There are several hikes you can take from the ruins at Machu Picchu. David, my ever vigilant trip researcher, looked at all of these hikes and decided that most of them were way over our heads as travel warriors. So we picked the easiest option, hike to the Sun Gate. This is actually the last leg of the famous Inca Trail into Machu Picchu. How fun would it be to take the easy 2-hour hike and be able to say that our sneakers touched the same stones as the ancient Inca?
Getting to the trail involved climbing a hundred or so stone steps up the mountain but once we were on the actual trail it was a nice, somewhat wide stone trail at enough of a pitch to make you feel like you were accomplishing something but not quite enough to make you run back to your hotel. As we started getting closer to the Sun Gate, other hikers coming back began to give us encouragement—“Not too far left to go, you’re almost there” and “It’s totally worth every step.” So on we went until we came to a place in the path where we had to go around an outcropping of rock. Here the path narrowed to about half its normal width and the view was straight down the ravine into the river seemingly miles below.
It was at this moment that I saw the face of a panicked man and realized that man was my husband. This would probably be a good time to tell you that David is petrified not of heights but of the thought of falling from said height. His normally sleepy brown eyes were flung open wide and his complexion had changed from its usually lovely medium tan to the white only a cadaver could pull off. It didn’t take a person with a degree in Psychology to realize that we were in full crisis mode.
Very quickly we decided that David would go back down the path until he found a place he felt comfortable and I would go on to the Sun Gate, take the pictures and we would meet along the path wherever he decided to wait for me. At first I had thought that the path on the other side of the outcropping of rock had widened out and it was a fine walk from there. but when I got to the actual Sun Gate there was a narrow rock staircase that wound around the outside of a sheer cliff face that you had to go up to get to the ruins. When I saw this, my reaction was “Dave would have pooped a pickle” which I didn’t realized I had said out loud until I heard the giggling of a group of teenagers behind me.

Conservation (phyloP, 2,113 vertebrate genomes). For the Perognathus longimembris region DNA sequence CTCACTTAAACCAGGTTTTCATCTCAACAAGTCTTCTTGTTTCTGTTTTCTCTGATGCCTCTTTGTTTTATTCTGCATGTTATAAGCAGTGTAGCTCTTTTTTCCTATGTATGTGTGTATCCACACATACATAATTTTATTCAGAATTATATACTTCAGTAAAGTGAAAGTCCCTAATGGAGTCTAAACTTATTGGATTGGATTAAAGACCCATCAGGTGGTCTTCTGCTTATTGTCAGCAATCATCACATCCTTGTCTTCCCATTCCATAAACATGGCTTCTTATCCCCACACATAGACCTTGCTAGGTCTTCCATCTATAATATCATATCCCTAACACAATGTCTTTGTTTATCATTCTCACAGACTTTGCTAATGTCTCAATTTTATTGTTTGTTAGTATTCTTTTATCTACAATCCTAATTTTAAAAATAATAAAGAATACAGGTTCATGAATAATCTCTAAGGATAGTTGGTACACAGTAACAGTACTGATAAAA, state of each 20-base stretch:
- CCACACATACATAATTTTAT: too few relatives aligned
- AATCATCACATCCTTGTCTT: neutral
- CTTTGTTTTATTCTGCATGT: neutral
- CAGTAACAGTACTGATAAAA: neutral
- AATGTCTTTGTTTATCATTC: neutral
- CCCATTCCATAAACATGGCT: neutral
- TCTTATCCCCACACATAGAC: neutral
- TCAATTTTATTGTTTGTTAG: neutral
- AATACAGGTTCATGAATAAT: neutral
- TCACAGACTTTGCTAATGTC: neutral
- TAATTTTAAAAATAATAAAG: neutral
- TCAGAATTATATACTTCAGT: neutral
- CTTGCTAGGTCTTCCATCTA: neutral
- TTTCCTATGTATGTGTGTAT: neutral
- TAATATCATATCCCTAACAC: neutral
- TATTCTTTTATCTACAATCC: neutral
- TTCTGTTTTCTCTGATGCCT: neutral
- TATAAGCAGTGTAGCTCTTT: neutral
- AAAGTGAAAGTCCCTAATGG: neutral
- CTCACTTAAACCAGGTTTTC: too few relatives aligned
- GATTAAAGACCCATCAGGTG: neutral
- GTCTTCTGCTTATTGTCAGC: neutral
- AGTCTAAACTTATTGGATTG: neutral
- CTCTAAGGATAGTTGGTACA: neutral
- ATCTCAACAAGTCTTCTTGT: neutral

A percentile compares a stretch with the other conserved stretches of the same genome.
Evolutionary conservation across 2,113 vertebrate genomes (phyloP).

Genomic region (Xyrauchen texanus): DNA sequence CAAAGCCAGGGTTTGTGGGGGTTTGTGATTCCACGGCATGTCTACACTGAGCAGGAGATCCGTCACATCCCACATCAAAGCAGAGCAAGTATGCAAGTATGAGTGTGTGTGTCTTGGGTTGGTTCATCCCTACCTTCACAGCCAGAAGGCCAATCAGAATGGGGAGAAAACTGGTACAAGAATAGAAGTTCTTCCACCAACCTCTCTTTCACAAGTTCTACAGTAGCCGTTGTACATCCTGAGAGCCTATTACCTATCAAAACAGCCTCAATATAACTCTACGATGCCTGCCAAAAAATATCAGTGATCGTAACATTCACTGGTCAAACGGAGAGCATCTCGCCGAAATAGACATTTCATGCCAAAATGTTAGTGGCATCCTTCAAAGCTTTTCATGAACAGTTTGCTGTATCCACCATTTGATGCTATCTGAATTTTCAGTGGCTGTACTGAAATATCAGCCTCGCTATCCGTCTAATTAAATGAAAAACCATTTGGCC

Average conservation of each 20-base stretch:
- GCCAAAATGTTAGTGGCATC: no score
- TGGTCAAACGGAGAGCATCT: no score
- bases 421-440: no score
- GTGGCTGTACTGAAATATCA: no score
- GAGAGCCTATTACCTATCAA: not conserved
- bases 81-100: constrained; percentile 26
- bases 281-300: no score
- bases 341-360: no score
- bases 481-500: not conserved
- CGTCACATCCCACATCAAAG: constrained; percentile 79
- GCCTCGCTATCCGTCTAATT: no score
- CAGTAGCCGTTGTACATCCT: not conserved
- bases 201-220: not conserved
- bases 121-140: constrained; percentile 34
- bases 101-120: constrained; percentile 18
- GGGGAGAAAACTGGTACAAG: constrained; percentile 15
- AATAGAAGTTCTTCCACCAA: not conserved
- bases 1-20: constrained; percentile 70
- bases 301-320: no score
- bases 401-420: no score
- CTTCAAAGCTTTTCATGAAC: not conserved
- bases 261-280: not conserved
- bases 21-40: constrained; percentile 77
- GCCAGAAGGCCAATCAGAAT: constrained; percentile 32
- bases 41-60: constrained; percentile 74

I spent about 10-15 minutes admiring the view from the apex of the mountain pass. It was an incredible 360 view of Machu Picchu and the valley on the other side of the mountains. Not wanting to keep David waiting too long, I headed back down the path. Ten minutes later I came to the first shady place in the path. David was not there. Each step I took, I became more and more worried that maybe he had taken a header off the cliff after all. Now I was consumed with how far do I go before I turn back and look for Dave-sized tracks off the side of the trail and down the mountain to the valley below. Just as I was about to turn around and go back up I turned the corner and there sat the best view I had seen all day. David was sitting on the side of a rock wall, hands clutched firmly to the stones, wearing his gray undershirt under his blue baseball cap. His complexion, while not exactly completely back to normal had at least perked up enough that he was not in danger of being embalmed by accident. Come to find out he had literally just gotten there and sat down when I caught up to him. It took him close to a half an hour to make his trek back to safety.
That night at dinner, David regaled me with his horrifying adventure. In his effort to save himself from the treacherousness of the path he had developed what he called the ape man-crab walk. When he was on the path he would stay bent over far enough that his feet and hands could touch either surrounding rocks or the path at the same time. When he came to stone steps he developed the five point crab walk, where both hand, both feet and his butt were in contact with Mother Earth at all times. With a sincerity that unfortunately brought me to bouts of laughter, David explained to me that he was a changed man. He had stared death straight in the face and would never again take for granted the life that he has been given.
Three days later we are in Pisac riding with our guide up the to the Pisac trail to see the Inca ruins of villages and temples along the way. It is a 2.5 hour hike with panoramic views of the valley below. It starts at the top of the mountain and ends basically right back in front of our hotel. David was already pensive before we even left the hotel. As the van drove higher and higher into the mountains, David became more and more pensive. 2.5 hours with no retreat was not going to be an option for him. David asked our guide, Juan Carlos, “Is this the hardest part of the walk?” Juan Carlos laughed and told Dave we were basically still in the parking lot. It took less than 50 yards of narrow path on the edge of the mountain for David to reach his limit on terror. It was quickly agreed that I would take the hike with the guide and David would ride back down the mountain in the van we just came up in. He was put in charge of meeting me at the hotel on the terrace with a nice cold beer.
David was clearly upset that he had somehow let me down by not going on these adventures with me. Somehow his fear of heights in his mind equates to his manhood in mine. Just so we are clear, no matter what, David is now and always will be my hero. I just hope I never have to be rescued off a narrow ledge on a steep cliff.